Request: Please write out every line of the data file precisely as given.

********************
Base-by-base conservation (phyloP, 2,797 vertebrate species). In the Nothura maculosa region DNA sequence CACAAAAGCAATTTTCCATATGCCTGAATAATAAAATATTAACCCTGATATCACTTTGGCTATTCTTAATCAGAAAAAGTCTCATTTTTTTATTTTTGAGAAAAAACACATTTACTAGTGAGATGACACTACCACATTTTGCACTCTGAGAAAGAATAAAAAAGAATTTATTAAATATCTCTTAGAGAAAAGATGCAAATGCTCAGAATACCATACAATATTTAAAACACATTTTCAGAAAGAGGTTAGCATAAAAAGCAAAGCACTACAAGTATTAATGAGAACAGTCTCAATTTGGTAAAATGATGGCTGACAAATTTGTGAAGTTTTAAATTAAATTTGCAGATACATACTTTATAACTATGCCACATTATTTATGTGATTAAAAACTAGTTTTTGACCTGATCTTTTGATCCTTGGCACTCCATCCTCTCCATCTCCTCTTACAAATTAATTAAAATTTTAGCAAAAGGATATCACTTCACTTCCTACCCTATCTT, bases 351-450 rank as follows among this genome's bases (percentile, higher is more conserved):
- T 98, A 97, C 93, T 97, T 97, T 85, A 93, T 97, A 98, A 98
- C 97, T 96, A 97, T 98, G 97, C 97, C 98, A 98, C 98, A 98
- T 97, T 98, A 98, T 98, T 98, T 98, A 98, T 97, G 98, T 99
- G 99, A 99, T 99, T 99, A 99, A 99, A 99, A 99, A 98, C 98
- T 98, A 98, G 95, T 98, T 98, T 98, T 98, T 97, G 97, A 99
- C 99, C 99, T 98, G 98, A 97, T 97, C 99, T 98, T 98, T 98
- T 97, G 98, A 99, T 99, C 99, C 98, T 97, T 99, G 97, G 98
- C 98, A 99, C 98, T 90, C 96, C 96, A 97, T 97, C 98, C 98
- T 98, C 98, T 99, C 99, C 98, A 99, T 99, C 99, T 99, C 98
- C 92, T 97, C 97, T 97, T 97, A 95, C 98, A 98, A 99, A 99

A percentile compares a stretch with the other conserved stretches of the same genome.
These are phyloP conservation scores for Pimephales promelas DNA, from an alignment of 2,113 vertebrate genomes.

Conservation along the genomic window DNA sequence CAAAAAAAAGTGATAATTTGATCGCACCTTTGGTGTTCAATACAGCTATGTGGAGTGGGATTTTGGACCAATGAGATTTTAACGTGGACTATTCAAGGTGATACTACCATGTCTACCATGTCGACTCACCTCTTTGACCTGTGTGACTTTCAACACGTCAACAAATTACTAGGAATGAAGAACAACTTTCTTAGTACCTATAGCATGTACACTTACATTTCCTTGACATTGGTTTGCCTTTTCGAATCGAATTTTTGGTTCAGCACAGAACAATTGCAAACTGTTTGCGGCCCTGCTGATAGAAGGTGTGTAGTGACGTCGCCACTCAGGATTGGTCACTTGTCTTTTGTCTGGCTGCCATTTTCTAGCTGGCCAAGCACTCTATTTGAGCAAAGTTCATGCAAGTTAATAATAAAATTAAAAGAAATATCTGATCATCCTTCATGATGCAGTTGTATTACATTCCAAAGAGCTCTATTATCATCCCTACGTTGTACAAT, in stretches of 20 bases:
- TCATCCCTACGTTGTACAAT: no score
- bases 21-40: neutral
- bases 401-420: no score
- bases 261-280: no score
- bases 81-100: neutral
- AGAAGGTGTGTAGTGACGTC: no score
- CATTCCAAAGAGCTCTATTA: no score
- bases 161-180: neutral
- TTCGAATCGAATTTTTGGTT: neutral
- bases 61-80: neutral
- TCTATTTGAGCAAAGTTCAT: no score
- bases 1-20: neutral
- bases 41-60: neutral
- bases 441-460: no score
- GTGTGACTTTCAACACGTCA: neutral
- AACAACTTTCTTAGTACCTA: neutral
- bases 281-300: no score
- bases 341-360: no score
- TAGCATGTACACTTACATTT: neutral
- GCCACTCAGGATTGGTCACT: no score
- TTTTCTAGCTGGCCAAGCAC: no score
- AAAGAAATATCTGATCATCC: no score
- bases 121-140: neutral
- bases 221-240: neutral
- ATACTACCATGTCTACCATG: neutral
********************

Base-by-base conservation (phyloP, 2,797 vertebrate species). In the Nothura maculosa region DNA sequence CACAAAAGCAATTTTCCATATGCCTGAATAATAAAATATTAACCCTGATATCACTTTGGCTATTCTTAATCAGAAAAAGTCTCATTTTTTTATTTTTGAGAAAAAACACATTTACTAGTGAGATGACACTACCACATTTTGCACTCTGAGAAAGAATAAAAAAGAATTTATTAAATATCTCTTAGAGAAAAGATGCAAATGCTCAGAATACCATACAATATTTAAAACACATTTTCAGAAAGAGGTTAGCATAAAAAGCAAAGCACTACAAGTATTAATGAGAACAGTCTCAATTTGGTAAAATGATGGCTGACAAATTTGTGAAGTTTTAAATTAAATTTGCAGATACATACTTTATAACTATGCCACATTATTTATGTGATTAAAAACTAGTTTTTGACCTGATCTTTTGATCCTTGGCACTCCATCCTCTCCATCTCCTCTTACAAATTAATTAAAATTTTAGCAAAAGGATATCACTTCACTTCCTACCCTATCTT, bases 351-450 rank as follows among this genome's bases (percentile, higher is more conserved):
- T 98, A 97, C 93, T 97, T 97, T 85, A 93, T 97, A 98, A 98
- C 97, T 96, A 97, T 98, G 97, C 97, C 98, A 98, C 98, A 98
- T 97, T 98, A 98, T 98, T 98, T 98, A 98, T 97, G 98, T 99
- G 99, A 99, T 99, T 99, A 99, A 99, A 99, A 99, A 98, C 98
- T 98, A 98, G 95, T 98, T 98, T 98, T 98, T 97, G 97, A 99
- C 99, C 99, T 98, G 98, A 97, T 97, C 99, T 98, T 98, T 98
- T 97, G 98, A 99, T 99, C 99, C 98, T 97, T 99, G 97, G 98
- C 98, A 99, C 98, T 90, C 96, C 96, A 97, T 97, C 98, C 98
- T 98, C 98, T 99, C 99, C 98, A 99, T 99, C 99, T 99, C 98
- C 92, T 97, C 97, T 97, T 97, A 95, C 98, A 98, A 99, A 99

A percentile compares a stretch with the other conserved stretches of the same genome.
These are phyloP conservation scores for Pimephales promelas DNA, from an alignment of 2,113 vertebrate genomes.

Conservation along the genomic window DNA sequence CAAAAAAAAGTGATAATTTGATCGCACCTTTGGTGTTCAATACAGCTATGTGGAGTGGGATTTTGGACCAATGAGATTTTAACGTGGACTATTCAAGGTGATACTACCATGTCTACCATGTCGACTCACCTCTTTGACCTGTGTGACTTTCAACACGTCAACAAATTACTAGGAATGAAGAACAACTTTCTTAGTACCTATAGCATGTACACTTACATTTCCTTGACATTGGTTTGCCTTTTCGAATCGAATTTTTGGTTCAGCACAGAACAATTGCAAACTGTTTGCGGCCCTGCTGATAGAAGGTGTGTAGTGACGTCGCCACTCAGGATTGGTCACTTGTCTTTTGTCTGGCTGCCATTTTCTAGCTGGCCAAGCACTCTATTTGAGCAAAGTTCATGCAAGTTAATAATAAAATTAAAAGAAATATCTGATCATCCTTCATGATGCAGTTGTATTACATTCCAAAGAGCTCTATTATCATCCCTACGTTGTACAAT, in stretches of 20 bases:
- TCATCCCTACGTTGTACAAT: no score
- bases 21-40: neutral
- bases 401-420: no score
- bases 261-280: no score
- bases 81-100: neutral
- AGAAGGTGTGTAGTGACGTC: no score
- CATTCCAAAGAGCTCTATTA: no score
- bases 161-180: neutral
- TTCGAATCGAATTTTTGGTT: neutral
- bases 61-80: neutral
- TCTATTTGAGCAAAGTTCAT: no score
- bases 1-20: neutral
- bases 41-60: neutral
- bases 441-460: no score
- GTGTGACTTTCAACACGTCA: neutral
- AACAACTTTCTTAGTACCTA: neutral
- bases 281-300: no score
- bases 341-360: no score
- TAGCATGTACACTTACATTT: neutral
- GCCACTCAGGATTGGTCACT: no score
- TTTTCTAGCTGGCCAAGCAC: no score
- AAAGAAATATCTGATCATCC: no score
- bases 121-140: neutral
- bases 221-240: neutral
- ATACTACCATGTCTACCATG: neutral